The Planning

You are looking at fused glass legacy murals created by school age students and Mesolini glass Studio.
These fused glass murals will not fade and are durable for exteriors as well as interiors. Their applications
are similar to that of a ceramic tile. Word of mouth and invitations are how most of the projects in this portfolio
have come about. Once the interest is expressed the ideas, location, age group and funding are discussed
and brainstorming begins. Funding such projects are many times a combinations of school funds, private &
corporate community donations and/or art organization matching funds. When working with a particular budget
we can scale the project accordingly. When createing a budget we outline design time, in studio preparation,
material costs, set up, classroom time, clean up, kiln time, travel etc. In some cases, the process happens quickly,
in others, it takes time. In the end, the outcome far exceeds the initial expectations of all of us.

We can work with children as young as 3 years old and we invite teachers to participate in all or part of the process,
though it is not necessary. Organized & enthusiastic parent volunteers however, are very helpful. These projects
can be curriculum based, which helps when you are going for public funding. We can help you identify some ideas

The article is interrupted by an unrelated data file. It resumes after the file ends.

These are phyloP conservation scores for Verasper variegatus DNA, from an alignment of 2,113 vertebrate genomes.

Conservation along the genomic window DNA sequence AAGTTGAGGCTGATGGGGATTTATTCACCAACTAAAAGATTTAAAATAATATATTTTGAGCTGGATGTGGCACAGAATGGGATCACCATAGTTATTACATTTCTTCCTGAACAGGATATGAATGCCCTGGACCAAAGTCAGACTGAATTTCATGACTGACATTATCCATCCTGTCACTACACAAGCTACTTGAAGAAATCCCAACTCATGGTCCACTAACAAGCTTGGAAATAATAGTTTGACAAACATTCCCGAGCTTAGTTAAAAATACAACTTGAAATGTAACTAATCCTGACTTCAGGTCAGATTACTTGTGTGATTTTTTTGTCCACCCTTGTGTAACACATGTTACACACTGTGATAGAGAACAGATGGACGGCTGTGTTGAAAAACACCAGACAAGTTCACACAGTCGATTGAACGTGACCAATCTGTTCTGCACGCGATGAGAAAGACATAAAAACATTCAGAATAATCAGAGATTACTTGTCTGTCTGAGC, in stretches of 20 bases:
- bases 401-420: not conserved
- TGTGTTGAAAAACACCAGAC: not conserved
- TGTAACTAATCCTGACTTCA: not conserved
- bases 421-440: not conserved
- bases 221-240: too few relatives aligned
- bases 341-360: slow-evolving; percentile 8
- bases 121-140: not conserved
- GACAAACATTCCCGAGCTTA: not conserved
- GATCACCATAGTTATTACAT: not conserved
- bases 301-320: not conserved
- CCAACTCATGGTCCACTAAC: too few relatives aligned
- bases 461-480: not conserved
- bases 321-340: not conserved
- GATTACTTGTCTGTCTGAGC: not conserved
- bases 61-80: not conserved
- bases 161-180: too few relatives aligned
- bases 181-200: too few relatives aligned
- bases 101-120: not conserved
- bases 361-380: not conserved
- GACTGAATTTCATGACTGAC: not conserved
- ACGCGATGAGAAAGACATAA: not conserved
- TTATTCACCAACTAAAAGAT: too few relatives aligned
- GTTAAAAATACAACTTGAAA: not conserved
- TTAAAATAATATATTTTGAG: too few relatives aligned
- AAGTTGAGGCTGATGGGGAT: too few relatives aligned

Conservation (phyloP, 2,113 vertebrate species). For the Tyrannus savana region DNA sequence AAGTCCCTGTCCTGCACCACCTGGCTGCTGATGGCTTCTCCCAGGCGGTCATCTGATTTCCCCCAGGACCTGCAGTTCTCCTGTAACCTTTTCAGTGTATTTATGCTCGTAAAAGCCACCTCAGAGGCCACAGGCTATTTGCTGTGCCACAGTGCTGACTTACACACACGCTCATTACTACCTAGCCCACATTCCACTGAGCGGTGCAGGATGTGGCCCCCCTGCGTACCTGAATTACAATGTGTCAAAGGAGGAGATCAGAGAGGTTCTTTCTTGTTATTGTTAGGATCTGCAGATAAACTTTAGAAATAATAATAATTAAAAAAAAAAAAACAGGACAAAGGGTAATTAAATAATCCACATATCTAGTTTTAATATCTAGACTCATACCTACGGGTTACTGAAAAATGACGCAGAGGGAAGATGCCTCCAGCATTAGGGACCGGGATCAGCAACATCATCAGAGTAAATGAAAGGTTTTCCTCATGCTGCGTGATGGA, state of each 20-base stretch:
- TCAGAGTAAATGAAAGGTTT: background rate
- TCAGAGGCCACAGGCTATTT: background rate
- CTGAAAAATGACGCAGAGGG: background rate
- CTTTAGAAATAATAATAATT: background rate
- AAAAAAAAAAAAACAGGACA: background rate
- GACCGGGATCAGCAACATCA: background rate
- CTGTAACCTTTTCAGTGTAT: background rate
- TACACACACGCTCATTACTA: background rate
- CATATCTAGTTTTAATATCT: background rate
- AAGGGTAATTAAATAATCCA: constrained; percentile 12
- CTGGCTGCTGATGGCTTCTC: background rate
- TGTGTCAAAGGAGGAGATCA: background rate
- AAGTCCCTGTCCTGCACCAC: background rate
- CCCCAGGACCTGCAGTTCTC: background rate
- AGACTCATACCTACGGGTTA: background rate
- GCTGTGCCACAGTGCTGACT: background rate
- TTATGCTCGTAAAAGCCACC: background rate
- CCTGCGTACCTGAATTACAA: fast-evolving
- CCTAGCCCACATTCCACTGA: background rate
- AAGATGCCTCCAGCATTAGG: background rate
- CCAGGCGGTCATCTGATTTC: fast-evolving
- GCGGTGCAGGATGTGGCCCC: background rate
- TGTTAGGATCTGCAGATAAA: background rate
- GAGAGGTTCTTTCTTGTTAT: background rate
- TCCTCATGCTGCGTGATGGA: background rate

if necessary. When you apply for public funds, the public art commissions want to see matching funds and secured
support from both the school & community. This is not a quick or easy process, but well worth the time and energy.

Once the funding is secured the timeline is determined. We like to anticipate that the final stage of installation
allows time for the children to enjoy their work before they are dismissed for summer vacation. This means that
projects take place during the early fall or after winter break.

We provide all the supplies needed for the project. This includes, various colored glasses, shards, threads, noodles,
frit, dichro, latticino, glue, toothpicks, Post Its, glass cleaner and   band aids   to name a few. The most cost effective
situation would be to leave the supplies set up until all children have completed the project. A locked room or heavy
poster board covers, help keep curious fingers away from the glass when an adult is not present.